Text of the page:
Steve Jobs Dies
Steve Jobs was 56. He died on October 5 2011 after publicly fighting advanced pancreatic cancer since 2004. He, along with co-founder Steve Wozniak, built one of the most commercially successful personal computers and founded Pixar animation studios.
He was a creative visionary who changed the world of technology by inspiring and building elegant, highly functional, literally beautiful machines. The Mac computer, the PowerBook, the iPod, iPhone, iPad. Legions of ordinary people were given access to powerful creativity and communication devices that worked -- simply and reliably -- while also looking good.
The Apple Board of Directors wrote:
You can share remembrances with Apple at firstname.lastname@example.org. Here is a post from the eve of his stepping down as CEO.
Many people wondered if the GCP network might respond to the passing of Steve Jobs. I was not able to find a time of death, but it probably was in the morning of the 5th, local time. The GCP event was set for 10:00 to 16:00 local time (17:00-23:00 UTC). The result is Chisquare 22048.268 on 21600 df for p = 0.016 and Z = 2.145.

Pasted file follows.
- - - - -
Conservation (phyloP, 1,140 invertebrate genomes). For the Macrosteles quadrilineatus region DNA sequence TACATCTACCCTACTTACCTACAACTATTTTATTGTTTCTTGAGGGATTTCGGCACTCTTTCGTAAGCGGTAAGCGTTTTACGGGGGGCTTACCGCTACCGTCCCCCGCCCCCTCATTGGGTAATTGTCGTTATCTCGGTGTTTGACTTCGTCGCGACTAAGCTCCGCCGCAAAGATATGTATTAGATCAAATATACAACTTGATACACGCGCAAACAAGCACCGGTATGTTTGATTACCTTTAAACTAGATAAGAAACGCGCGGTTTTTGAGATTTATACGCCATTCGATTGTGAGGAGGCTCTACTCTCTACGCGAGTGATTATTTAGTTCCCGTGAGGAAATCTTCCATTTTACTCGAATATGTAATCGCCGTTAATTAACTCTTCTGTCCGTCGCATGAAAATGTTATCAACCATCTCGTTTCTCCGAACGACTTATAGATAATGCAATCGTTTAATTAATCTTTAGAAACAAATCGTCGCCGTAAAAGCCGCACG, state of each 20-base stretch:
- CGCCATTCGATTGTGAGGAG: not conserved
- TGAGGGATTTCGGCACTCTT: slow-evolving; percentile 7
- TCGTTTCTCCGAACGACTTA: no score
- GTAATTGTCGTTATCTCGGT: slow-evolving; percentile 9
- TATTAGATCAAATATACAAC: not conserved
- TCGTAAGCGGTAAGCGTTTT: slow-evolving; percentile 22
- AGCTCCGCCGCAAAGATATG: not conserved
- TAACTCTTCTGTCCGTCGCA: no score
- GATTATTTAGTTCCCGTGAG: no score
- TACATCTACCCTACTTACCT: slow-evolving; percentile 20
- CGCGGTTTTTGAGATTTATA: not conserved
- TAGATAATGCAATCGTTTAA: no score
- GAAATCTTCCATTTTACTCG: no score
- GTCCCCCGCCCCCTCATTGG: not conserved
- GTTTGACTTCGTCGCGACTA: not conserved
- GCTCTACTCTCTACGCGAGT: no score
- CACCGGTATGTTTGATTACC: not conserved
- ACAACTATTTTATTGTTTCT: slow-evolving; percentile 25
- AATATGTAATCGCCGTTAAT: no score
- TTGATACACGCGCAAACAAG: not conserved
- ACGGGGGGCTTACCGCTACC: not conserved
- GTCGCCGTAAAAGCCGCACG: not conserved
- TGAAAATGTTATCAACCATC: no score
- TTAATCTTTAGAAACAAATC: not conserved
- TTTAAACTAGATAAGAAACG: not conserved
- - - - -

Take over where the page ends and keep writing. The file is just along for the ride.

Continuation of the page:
An exploratory look at the context for this formal event is interesting. As noted, we do not have the time of death, and also had little concrete information about the timing of announcements, statements, press releases. The Internet was quickly flooded with information and commentary beginning sometime in the afternoon. The following figure shows the full 24-hour UTC day, with the period of the Formal Event marked. It is an unusual dataset, with two periods of consistent deviation from expectation, one negative and one positive, creating the two long trends in the cumulative deviation graph. As always, we note that no reliable interpretations can be made of single events or individual analyses.
It is important to keep in mind that we have only a tiny statistical effect, so that it is always hard to distinguish signal from noise. This means that every "success" might be largely driven by chance, and every "null" might include a real signal overwhelmed by noise. In the long run, a real effect can be identified only by patiently accumulating replications of similar analyses.